The examples above illustrate two important points. The first point centres on the fact that creative use of existing musical works plays an important part in musical cultures. However, the second point reveals that one person’s legitimate “creative use” may be another person’s copyright theft. In this view, it is clear that musical cultures can change; what was once acceptable “creative use” can eventually come to be seen as “copyright infringement”. In order to examine the relationship between music and copyright law more closely, it is necessary to examine how copyright defines the “musical work”.’ [McDonagh].

[xix] Hawkes and Son (London), Limited v Paramount Film Service, Limited [1934]. Ch.593 (1934). (CA).

Extracts from the judgment of Lord Hanworth M.R.:

The plaintiffs say, and it is not disputed, that they are the owners of the copyright in this musical march “Colonel Bogey,” and that in the course of this film this march has been played and reproduced; it is reproduced to the extent, I think, of some 28 or more bars, and it takes something like 50 seconds to one minute to reproduce. On the other hand, the defendants say that it is quite true that this march has been reproduced in the film, but it was reproduced only as incidental to the other features of the day which were portrayed in this film; that it was entirely subordinate to the general purpose of the film; and that in any case the march, and this part of the march, played a subsidiary part, and only a subsidiary part, in this picture film; and they suggest that it would be a hampering of trade, if they were restrained from this kind of reproduction, more especially because the film itself is what is called a news film, that is to say, a film which is taken of some incidents of a day’s proceedings, and afterwards shown at a picture theatre for a short time, and that the value of the film depends upon its rapid production in the course of the next few days.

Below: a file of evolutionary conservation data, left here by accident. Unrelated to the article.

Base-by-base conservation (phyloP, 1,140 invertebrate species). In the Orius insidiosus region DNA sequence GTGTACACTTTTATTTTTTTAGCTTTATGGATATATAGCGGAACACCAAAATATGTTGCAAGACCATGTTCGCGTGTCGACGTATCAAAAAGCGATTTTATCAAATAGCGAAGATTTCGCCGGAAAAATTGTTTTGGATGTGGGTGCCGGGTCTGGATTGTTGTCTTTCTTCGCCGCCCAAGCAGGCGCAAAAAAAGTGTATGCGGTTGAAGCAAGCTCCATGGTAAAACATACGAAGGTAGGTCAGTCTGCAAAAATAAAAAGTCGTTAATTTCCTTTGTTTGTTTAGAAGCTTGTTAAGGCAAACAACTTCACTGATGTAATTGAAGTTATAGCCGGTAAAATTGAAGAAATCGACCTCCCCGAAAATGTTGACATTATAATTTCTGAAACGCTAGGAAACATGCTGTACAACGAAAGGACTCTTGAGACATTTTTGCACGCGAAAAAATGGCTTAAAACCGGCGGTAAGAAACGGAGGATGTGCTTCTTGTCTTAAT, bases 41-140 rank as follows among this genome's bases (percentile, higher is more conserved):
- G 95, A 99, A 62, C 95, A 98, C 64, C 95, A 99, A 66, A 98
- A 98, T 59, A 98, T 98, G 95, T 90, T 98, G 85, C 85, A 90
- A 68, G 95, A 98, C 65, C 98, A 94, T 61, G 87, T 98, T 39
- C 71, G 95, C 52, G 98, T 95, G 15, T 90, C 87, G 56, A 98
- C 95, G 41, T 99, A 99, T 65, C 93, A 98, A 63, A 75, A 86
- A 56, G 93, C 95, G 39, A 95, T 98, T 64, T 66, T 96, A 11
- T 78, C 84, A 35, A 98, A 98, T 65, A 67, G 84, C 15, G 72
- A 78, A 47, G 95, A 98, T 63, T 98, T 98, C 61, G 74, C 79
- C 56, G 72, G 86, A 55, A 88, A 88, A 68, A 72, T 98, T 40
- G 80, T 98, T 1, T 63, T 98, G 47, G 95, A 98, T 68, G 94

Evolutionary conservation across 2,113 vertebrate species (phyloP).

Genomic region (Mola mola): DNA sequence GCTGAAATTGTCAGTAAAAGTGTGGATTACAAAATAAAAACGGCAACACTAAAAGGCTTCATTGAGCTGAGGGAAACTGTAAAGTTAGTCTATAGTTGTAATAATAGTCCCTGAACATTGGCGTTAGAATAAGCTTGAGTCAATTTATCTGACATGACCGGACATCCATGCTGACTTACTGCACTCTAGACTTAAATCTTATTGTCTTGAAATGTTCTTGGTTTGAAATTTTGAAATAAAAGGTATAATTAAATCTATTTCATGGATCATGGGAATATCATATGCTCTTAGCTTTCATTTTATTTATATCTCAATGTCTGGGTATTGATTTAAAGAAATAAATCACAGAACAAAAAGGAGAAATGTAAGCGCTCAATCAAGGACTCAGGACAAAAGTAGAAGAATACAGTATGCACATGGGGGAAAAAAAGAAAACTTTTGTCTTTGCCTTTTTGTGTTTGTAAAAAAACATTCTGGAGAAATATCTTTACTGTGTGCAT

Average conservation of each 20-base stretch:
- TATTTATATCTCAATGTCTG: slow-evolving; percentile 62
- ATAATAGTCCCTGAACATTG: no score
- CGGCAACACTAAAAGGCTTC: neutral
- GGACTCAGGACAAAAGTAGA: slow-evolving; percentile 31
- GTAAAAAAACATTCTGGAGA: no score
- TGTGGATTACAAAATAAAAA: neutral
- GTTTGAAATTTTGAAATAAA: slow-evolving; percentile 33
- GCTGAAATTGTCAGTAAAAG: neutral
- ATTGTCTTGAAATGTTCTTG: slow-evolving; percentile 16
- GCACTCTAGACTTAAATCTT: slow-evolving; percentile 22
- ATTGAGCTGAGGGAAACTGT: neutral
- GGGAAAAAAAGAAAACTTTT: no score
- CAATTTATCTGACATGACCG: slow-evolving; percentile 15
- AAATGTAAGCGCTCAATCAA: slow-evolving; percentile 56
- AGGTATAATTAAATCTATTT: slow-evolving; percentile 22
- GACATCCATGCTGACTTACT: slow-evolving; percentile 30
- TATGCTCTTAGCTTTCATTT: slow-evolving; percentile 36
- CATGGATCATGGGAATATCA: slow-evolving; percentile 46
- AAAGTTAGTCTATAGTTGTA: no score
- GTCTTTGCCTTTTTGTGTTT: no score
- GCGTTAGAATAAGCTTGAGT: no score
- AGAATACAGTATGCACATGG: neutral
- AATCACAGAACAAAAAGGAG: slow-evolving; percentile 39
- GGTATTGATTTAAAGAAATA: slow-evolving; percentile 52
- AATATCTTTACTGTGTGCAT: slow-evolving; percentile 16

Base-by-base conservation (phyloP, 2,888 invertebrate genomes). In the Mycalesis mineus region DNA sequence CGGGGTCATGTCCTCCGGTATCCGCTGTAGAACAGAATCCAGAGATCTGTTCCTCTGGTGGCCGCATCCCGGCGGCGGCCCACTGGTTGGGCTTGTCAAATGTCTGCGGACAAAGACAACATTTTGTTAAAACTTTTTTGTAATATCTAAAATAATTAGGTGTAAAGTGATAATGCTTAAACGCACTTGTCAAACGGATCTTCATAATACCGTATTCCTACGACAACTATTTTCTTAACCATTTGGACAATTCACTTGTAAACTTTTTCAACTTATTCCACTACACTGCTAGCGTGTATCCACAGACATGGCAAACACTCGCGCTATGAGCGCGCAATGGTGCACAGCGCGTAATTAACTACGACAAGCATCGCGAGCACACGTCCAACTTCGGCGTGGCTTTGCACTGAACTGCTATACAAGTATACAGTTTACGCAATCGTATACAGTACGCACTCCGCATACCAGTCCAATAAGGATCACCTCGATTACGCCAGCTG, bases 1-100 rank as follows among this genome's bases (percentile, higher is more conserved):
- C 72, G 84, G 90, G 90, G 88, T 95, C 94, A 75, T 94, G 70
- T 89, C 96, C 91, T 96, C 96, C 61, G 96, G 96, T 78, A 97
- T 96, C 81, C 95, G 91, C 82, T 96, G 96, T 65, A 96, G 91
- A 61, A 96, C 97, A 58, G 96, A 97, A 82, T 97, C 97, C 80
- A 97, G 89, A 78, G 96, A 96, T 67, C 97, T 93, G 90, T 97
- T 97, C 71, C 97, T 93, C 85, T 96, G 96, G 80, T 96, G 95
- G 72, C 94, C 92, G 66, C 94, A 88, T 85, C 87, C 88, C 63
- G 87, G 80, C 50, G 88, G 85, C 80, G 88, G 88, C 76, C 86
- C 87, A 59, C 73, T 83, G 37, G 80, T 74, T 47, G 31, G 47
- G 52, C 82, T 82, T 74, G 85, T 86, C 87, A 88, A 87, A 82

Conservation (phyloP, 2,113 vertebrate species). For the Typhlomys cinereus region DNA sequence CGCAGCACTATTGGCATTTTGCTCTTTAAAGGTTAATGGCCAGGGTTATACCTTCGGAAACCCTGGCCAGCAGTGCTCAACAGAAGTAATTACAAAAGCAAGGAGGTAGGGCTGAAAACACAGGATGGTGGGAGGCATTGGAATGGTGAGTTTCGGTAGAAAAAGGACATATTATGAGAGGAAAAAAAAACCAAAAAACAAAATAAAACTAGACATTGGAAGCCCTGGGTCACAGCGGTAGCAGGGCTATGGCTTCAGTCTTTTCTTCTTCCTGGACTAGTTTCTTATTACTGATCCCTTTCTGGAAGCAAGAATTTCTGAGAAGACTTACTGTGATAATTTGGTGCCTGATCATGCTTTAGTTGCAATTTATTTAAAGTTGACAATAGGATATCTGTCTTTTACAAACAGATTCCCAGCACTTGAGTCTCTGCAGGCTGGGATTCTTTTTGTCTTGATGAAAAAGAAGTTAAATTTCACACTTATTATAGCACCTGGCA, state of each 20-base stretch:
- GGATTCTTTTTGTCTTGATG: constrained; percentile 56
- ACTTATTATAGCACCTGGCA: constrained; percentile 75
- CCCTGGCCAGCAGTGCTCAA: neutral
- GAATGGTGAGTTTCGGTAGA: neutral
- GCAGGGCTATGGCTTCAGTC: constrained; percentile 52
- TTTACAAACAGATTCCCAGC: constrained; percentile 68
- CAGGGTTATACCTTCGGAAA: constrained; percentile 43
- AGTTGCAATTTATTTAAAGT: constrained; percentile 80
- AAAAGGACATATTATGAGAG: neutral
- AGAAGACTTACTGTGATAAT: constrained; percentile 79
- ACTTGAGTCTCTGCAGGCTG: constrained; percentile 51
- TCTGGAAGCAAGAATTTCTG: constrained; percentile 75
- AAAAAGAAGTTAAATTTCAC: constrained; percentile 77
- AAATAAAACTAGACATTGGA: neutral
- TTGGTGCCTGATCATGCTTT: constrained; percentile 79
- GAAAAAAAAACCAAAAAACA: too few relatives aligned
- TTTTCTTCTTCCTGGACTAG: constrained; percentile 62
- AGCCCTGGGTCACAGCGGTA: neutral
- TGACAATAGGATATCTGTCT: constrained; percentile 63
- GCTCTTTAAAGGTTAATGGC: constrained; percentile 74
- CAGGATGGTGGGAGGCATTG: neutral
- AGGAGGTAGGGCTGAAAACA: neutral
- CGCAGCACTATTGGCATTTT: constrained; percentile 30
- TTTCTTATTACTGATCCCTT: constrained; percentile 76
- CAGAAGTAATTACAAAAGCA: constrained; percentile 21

We have to look at the Copyright Act, 1911 , to see whether the plaintiffs are entitled to the injunction which they *602 seek against the Olympic Kinematograph Laboratories, Ld. With regard to their claim against the distributing company, that company is, as I understand, in close association with the second defendants, and Mr. Archer says that it matters very little what is the precise position of the Paramount Film Service, Ld., in the matter, because there could be no separation of costs, and any order against the Olympic Kinematograph Laboratories, Ld., would practically carry with it the subsidiary service rendered in distribution by the first-named defendants. Now first of all let me point out that there is no question here, on the evidence before us, of the attitude of the plaintiffs being one under which they wish to place a serious or real impediment on the work that is being done, and legitimately done, by the defendants. They do not at all intend or desire to hamper trade. All that they say is this: that if this reproduction of a copyright musical march is allowed or is sought by the defendants, then, on a payment, that licence can be granted. I do not think there is much in the plea of the defendants that the rapidity with which they have to reproduce these new films makes it difficult, or indeed impossible, for them to obtain a licence from the owners of the musical copyright. Some system could no doubt be arranged whereby, if there is a possibility of some infringement of copyright, there could be a licence applicable to the occasion, so as to avoid any damage to the plaintiffs or other owners of copyright.